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CA Lawsuit Challenges EPA on Dangerous Pesticides

April 7, 2008

San Francisco, CA - Dangerous pesticides used on California farms are putting farm workers and others at risk, according to a lawsuit filed on Friday by a coalition of farm workers' advocates and environmental groups. They're suing the U.S. Environmental Protection Agency (EPA) to force them to ban the use of four pesticides, all organophosphates derived from nerve gas that was developed during World War II.

Joshua Osborne-Klein, an attorney with Earthjustice who is working on the case, says farm workers aren't the only ones being exposed to poisons, including methadithion.

"This is a pesticide that has been found to drift in the air far from where it's used. It's been detected in schools and in the Sequoia National Park. This is something that really gets around and kids are breathing it every day."

Osborne-Klein says more than 90 percent of the methadithion use in the United States takes place in California. Other countries have banned some of the pesticides, citing health risks, but the EPA argues the alternatives are not affordable for farmers. Osborne-Klein adds that, although some progress has been made to monitor pesticide levels in farm workers, more needs to be done.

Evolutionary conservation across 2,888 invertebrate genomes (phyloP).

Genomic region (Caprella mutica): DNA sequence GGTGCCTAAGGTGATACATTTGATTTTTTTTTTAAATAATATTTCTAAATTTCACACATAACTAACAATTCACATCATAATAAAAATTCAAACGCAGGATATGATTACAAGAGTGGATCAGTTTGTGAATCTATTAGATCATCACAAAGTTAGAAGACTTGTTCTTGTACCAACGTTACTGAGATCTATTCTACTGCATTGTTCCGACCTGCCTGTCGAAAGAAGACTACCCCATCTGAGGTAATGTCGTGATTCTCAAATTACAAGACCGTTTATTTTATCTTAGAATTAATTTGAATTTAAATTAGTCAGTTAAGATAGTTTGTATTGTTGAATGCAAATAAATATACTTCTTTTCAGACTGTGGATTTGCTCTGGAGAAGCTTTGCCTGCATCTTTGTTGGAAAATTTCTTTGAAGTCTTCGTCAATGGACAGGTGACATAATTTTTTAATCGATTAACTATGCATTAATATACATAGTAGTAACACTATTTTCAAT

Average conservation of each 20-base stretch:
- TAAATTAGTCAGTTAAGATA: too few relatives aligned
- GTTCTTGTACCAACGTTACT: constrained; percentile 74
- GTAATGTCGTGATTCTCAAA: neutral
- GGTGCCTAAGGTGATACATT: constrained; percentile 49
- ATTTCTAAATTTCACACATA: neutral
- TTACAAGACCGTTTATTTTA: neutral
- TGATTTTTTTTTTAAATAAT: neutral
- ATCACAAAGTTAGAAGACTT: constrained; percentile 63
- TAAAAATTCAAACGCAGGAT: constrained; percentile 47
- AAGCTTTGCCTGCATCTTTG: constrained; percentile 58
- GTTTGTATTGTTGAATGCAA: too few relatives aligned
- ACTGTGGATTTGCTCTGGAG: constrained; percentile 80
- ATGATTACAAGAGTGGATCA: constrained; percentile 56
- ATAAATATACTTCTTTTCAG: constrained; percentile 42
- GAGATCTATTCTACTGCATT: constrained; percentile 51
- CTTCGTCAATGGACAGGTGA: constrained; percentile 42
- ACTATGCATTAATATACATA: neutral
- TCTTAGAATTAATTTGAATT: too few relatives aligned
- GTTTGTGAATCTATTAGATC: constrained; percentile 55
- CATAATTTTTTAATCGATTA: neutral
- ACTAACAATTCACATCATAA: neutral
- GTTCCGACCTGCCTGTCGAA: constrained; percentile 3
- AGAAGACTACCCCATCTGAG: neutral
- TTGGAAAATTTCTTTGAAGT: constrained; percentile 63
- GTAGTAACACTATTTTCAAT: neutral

"Both California and Washington have taken important steps to address pesticide risks, but Congress gave the EPA primary responsibility for protecting the public from pesticide poisonings, and the agency is not fulfilling that duty to the public."

The other pesticides named in the suit are ethoprop, oxydemeton-methyl (ODM), and methamidophos. More information about pesticides is available online from the California Department of Pesticide Regulation, www.cdpr.ca.gov.

Lori Abbott/Craig Eicher, Public News Service - CA